Video: Boston chefs and restaurateurs share how their world has changed during the pandemic

"Owning a restaurant in Chinatown has started to feel like a pretty lonely journey," said Double Chin's Gloria Chin.

Samuel Jackson, owner of KO Pies
Samuel Jackson, owner of KO Pies. Samuel Jackson

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Do you miss your favorite restaurants? They miss you, too — a lot. recently asked a handful of restaurant owners and chefs around Boston to share what it’s been like since the coronavirus public health crisis hit Massachusetts, and the overall sentiment was clear: They can’t wait to see you again.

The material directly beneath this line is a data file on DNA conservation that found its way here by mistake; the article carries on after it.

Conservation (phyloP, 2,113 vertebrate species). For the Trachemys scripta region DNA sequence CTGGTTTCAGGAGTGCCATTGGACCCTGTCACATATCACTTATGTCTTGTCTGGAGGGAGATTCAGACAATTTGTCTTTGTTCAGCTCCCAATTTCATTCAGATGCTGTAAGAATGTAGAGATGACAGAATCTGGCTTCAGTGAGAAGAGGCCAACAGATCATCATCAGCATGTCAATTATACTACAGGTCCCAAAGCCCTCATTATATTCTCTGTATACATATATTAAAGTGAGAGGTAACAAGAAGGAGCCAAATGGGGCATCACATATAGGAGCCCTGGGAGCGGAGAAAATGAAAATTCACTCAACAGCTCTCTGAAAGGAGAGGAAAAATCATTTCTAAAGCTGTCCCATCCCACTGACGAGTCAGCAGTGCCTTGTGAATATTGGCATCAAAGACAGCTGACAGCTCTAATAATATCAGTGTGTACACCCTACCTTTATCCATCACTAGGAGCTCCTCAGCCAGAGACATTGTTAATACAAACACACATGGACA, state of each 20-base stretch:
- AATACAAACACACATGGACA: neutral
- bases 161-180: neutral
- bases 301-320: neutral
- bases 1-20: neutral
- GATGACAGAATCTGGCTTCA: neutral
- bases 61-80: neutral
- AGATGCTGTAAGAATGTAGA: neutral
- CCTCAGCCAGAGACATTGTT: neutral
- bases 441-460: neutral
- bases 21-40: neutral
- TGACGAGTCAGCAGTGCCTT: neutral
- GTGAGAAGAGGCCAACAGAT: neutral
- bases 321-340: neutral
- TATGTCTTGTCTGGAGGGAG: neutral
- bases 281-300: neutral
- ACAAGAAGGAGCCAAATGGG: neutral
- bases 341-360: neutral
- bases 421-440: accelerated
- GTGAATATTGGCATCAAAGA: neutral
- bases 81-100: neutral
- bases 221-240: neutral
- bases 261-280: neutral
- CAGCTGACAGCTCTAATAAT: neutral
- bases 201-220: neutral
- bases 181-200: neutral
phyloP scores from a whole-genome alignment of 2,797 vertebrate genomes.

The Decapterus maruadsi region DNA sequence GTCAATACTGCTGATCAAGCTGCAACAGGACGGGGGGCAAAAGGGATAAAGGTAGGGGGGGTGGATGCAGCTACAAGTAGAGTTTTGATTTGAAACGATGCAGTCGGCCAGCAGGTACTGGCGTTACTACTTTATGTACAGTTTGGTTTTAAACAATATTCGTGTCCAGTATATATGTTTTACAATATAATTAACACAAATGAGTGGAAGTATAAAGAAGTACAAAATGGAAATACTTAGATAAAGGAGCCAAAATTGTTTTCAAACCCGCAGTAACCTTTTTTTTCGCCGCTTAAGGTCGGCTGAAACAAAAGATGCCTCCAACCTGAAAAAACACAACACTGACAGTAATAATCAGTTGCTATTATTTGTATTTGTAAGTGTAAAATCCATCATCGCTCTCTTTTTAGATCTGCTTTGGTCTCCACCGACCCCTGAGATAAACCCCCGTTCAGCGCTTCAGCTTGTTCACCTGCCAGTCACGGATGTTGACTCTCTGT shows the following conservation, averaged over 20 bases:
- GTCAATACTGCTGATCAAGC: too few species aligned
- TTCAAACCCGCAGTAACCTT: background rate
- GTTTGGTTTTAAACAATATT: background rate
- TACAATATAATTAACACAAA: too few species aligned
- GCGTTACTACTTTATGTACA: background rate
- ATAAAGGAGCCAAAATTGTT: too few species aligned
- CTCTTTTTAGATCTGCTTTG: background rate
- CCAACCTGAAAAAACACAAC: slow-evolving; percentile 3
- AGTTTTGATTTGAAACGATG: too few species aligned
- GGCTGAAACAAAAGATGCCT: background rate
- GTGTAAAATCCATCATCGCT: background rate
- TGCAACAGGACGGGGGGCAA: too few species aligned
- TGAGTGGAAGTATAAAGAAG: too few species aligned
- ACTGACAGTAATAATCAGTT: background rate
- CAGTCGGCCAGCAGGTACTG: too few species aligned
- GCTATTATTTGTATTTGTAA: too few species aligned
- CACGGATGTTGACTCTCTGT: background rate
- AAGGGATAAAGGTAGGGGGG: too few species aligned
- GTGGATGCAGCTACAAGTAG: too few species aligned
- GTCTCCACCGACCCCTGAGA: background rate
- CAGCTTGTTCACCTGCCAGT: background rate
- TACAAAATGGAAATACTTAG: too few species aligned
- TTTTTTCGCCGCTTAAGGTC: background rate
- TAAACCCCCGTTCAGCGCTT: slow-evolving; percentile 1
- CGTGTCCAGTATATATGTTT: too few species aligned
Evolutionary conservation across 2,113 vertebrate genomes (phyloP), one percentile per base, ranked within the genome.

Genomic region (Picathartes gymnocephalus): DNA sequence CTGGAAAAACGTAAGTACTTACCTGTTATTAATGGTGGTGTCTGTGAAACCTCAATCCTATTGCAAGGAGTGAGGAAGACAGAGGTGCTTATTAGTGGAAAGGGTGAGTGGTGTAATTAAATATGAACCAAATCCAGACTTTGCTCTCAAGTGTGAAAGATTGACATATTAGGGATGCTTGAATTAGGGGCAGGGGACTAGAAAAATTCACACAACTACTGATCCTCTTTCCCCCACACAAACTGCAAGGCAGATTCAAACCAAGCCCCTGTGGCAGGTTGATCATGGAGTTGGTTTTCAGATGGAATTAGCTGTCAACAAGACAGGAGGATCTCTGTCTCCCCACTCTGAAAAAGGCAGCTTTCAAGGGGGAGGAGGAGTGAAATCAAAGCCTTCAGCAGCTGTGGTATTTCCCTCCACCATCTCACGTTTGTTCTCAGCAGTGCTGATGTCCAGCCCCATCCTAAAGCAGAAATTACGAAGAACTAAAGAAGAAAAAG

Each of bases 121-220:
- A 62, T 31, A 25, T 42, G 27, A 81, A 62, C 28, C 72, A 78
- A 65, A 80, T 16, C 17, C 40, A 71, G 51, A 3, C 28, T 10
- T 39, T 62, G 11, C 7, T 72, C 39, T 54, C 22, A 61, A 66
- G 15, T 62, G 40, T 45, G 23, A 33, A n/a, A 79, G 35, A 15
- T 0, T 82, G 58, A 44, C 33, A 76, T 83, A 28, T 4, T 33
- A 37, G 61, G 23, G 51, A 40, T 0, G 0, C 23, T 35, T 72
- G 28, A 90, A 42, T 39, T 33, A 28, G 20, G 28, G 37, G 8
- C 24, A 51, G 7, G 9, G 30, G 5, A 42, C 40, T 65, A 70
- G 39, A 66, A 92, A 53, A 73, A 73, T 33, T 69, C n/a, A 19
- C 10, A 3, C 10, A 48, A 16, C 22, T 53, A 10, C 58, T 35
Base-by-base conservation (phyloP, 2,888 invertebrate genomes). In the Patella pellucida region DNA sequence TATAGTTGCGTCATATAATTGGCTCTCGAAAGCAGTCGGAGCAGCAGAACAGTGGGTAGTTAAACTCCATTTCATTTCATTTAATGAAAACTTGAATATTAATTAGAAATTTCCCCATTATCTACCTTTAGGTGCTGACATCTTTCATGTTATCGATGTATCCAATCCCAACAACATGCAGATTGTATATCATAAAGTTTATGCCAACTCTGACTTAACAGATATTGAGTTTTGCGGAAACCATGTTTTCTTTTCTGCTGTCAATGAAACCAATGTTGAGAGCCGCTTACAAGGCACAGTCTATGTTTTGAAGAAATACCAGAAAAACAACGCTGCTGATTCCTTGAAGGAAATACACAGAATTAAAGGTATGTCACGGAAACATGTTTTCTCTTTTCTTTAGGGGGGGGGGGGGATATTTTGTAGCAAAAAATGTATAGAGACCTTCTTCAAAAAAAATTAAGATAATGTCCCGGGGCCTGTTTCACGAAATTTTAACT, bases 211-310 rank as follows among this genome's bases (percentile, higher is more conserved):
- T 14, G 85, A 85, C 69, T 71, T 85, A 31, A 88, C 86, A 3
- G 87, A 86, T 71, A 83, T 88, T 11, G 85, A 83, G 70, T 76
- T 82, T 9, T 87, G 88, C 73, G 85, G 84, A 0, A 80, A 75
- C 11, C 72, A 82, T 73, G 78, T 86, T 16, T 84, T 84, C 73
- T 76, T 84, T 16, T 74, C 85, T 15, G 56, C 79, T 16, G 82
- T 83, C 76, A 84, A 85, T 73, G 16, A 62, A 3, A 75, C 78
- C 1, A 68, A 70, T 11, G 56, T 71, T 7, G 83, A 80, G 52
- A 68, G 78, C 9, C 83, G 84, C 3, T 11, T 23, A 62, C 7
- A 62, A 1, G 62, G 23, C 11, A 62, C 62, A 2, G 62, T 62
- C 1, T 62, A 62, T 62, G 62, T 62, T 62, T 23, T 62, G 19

From the inside of sparse kitchens and dining rooms filled with takeout orders, they also shared their struggles (“Owning a restaurant in Chinatown has started to feel like a pretty lonely journey,” said Double Chin owner, Gloria Chin), triumphs (“We’ve had a lot of support from the neighborhood,” said Sarah Wade, chef and owner at Stillwater), and innovations (“We started making our own English muffins,” shared Ania Zaroda, owner at Mike & Patty’s and Hot Box).


Hear straight from these hardworking chefs and restaurant owners on what else they’ve been going through, plus the messages they have for the Boston dining community.

— Mark Gartsbeyn


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